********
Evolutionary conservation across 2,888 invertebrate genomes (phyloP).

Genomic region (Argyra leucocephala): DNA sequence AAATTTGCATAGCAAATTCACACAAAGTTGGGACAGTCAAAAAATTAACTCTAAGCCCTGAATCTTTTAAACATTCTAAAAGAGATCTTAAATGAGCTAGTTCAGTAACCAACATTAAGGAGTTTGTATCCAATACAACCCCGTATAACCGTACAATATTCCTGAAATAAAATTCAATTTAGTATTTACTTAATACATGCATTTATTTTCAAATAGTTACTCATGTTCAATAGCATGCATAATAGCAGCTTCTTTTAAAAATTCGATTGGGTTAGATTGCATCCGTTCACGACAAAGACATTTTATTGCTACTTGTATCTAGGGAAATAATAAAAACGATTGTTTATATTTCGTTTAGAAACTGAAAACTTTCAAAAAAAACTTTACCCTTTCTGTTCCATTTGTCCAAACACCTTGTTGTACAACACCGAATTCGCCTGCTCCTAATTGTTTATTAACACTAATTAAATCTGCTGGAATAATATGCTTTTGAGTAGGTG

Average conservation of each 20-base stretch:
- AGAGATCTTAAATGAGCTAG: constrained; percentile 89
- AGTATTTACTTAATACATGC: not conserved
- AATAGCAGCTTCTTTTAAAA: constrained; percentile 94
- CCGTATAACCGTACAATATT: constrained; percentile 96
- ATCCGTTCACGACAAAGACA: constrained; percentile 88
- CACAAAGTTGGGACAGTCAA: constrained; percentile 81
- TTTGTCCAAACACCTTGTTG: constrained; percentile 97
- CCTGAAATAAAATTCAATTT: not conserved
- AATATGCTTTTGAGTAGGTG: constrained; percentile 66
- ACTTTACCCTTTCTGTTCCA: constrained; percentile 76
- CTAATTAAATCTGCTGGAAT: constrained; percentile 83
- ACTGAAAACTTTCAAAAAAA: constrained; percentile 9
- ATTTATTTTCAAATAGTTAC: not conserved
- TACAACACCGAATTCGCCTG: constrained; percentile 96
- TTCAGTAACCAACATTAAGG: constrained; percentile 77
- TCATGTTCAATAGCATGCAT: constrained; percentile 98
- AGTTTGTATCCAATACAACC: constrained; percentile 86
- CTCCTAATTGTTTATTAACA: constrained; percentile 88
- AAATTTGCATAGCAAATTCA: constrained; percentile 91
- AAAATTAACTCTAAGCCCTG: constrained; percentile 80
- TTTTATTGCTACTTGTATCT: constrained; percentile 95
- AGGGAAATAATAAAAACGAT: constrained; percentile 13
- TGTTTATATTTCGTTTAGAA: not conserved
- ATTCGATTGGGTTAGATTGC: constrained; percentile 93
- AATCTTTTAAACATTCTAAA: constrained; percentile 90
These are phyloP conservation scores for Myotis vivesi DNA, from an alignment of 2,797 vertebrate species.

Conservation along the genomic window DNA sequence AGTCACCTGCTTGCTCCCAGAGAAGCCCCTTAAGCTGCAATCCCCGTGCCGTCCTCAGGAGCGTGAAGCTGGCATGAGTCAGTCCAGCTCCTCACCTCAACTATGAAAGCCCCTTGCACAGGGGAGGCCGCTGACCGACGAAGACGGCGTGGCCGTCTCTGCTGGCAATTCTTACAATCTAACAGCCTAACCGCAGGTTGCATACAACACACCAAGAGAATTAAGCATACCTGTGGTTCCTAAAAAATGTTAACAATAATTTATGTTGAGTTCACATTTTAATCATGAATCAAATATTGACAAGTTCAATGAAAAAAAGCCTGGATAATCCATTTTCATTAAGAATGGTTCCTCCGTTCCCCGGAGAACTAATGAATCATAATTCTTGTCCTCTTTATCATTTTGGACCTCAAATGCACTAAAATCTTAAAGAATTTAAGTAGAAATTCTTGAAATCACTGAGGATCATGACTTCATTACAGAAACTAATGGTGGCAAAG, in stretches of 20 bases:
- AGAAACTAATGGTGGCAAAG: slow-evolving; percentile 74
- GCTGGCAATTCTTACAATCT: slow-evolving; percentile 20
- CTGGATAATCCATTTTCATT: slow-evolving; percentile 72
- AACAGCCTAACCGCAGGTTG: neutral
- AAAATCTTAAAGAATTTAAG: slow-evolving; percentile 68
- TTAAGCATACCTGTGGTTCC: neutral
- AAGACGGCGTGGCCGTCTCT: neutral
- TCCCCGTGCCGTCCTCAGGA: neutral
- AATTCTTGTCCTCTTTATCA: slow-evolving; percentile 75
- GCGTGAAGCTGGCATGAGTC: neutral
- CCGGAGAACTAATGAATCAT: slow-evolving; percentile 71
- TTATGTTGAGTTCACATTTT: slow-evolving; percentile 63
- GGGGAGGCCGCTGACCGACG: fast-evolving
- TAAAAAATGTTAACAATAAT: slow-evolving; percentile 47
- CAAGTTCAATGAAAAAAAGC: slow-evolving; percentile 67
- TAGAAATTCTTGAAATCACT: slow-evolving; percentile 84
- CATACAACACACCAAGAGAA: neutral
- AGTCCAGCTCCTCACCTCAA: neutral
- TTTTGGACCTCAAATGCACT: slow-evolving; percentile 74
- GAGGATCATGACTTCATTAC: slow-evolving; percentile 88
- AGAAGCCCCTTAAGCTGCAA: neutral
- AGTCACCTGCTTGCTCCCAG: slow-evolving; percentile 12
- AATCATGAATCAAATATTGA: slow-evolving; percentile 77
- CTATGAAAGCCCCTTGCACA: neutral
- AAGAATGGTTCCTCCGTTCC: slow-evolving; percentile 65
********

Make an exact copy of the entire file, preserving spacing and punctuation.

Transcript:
Evolutionary conservation across 2,888 invertebrate genomes (phyloP).

Genomic region (Argyra leucocephala): DNA sequence AAATTTGCATAGCAAATTCACACAAAGTTGGGACAGTCAAAAAATTAACTCTAAGCCCTGAATCTTTTAAACATTCTAAAAGAGATCTTAAATGAGCTAGTTCAGTAACCAACATTAAGGAGTTTGTATCCAATACAACCCCGTATAACCGTACAATATTCCTGAAATAAAATTCAATTTAGTATTTACTTAATACATGCATTTATTTTCAAATAGTTACTCATGTTCAATAGCATGCATAATAGCAGCTTCTTTTAAAAATTCGATTGGGTTAGATTGCATCCGTTCACGACAAAGACATTTTATTGCTACTTGTATCTAGGGAAATAATAAAAACGATTGTTTATATTTCGTTTAGAAACTGAAAACTTTCAAAAAAAACTTTACCCTTTCTGTTCCATTTGTCCAAACACCTTGTTGTACAACACCGAATTCGCCTGCTCCTAATTGTTTATTAACACTAATTAAATCTGCTGGAATAATATGCTTTTGAGTAGGTG

Average conservation of each 20-base stretch:
- AGAGATCTTAAATGAGCTAG: constrained; percentile 89
- AGTATTTACTTAATACATGC: not conserved
- AATAGCAGCTTCTTTTAAAA: constrained; percentile 94
- CCGTATAACCGTACAATATT: constrained; percentile 96
- ATCCGTTCACGACAAAGACA: constrained; percentile 88
- CACAAAGTTGGGACAGTCAA: constrained; percentile 81
- TTTGTCCAAACACCTTGTTG: constrained; percentile 97
- CCTGAAATAAAATTCAATTT: not conserved
- AATATGCTTTTGAGTAGGTG: constrained; percentile 66
- ACTTTACCCTTTCTGTTCCA: constrained; percentile 76
- CTAATTAAATCTGCTGGAAT: constrained; percentile 83
- ACTGAAAACTTTCAAAAAAA: constrained; percentile 9
- ATTTATTTTCAAATAGTTAC: not conserved
- TACAACACCGAATTCGCCTG: constrained; percentile 96
- TTCAGTAACCAACATTAAGG: constrained; percentile 77
- TCATGTTCAATAGCATGCAT: constrained; percentile 98
- AGTTTGTATCCAATACAACC: constrained; percentile 86
- CTCCTAATTGTTTATTAACA: constrained; percentile 88
- AAATTTGCATAGCAAATTCA: constrained; percentile 91
- AAAATTAACTCTAAGCCCTG: constrained; percentile 80
- TTTTATTGCTACTTGTATCT: constrained; percentile 95
- AGGGAAATAATAAAAACGAT: constrained; percentile 13
- TGTTTATATTTCGTTTAGAA: not conserved
- ATTCGATTGGGTTAGATTGC: constrained; percentile 93
- AATCTTTTAAACATTCTAAA: constrained; percentile 90
These are phyloP conservation scores for Myotis vivesi DNA, from an alignment of 2,797 vertebrate species.

Conservation along the genomic window DNA sequence AGTCACCTGCTTGCTCCCAGAGAAGCCCCTTAAGCTGCAATCCCCGTGCCGTCCTCAGGAGCGTGAAGCTGGCATGAGTCAGTCCAGCTCCTCACCTCAACTATGAAAGCCCCTTGCACAGGGGAGGCCGCTGACCGACGAAGACGGCGTGGCCGTCTCTGCTGGCAATTCTTACAATCTAACAGCCTAACCGCAGGTTGCATACAACACACCAAGAGAATTAAGCATACCTGTGGTTCCTAAAAAATGTTAACAATAATTTATGTTGAGTTCACATTTTAATCATGAATCAAATATTGACAAGTTCAATGAAAAAAAGCCTGGATAATCCATTTTCATTAAGAATGGTTCCTCCGTTCCCCGGAGAACTAATGAATCATAATTCTTGTCCTCTTTATCATTTTGGACCTCAAATGCACTAAAATCTTAAAGAATTTAAGTAGAAATTCTTGAAATCACTGAGGATCATGACTTCATTACAGAAACTAATGGTGGCAAAG, in stretches of 20 bases:
- AGAAACTAATGGTGGCAAAG: slow-evolving; percentile 74
- GCTGGCAATTCTTACAATCT: slow-evolving; percentile 20
- CTGGATAATCCATTTTCATT: slow-evolving; percentile 72
- AACAGCCTAACCGCAGGTTG: neutral
- AAAATCTTAAAGAATTTAAG: slow-evolving; percentile 68
- TTAAGCATACCTGTGGTTCC: neutral
- AAGACGGCGTGGCCGTCTCT: neutral
- TCCCCGTGCCGTCCTCAGGA: neutral
- AATTCTTGTCCTCTTTATCA: slow-evolving; percentile 75
- GCGTGAAGCTGGCATGAGTC: neutral
- CCGGAGAACTAATGAATCAT: slow-evolving; percentile 71
- TTATGTTGAGTTCACATTTT: slow-evolving; percentile 63
- GGGGAGGCCGCTGACCGACG: fast-evolving
- TAAAAAATGTTAACAATAAT: slow-evolving; percentile 47
- CAAGTTCAATGAAAAAAAGC: slow-evolving; percentile 67
- TAGAAATTCTTGAAATCACT: slow-evolving; percentile 84
- CATACAACACACCAAGAGAA: neutral
- AGTCCAGCTCCTCACCTCAA: neutral
- TTTTGGACCTCAAATGCACT: slow-evolving; percentile 74
- GAGGATCATGACTTCATTAC: slow-evolving; percentile 88
- AGAAGCCCCTTAAGCTGCAA: neutral
- AGTCACCTGCTTGCTCCCAG: slow-evolving; percentile 12
- AATCATGAATCAAATATTGA: slow-evolving; percentile 77
- CTATGAAAGCCCCTTGCACA: neutral
- AAGAATGGTTCCTCCGTTCC: slow-evolving; percentile 65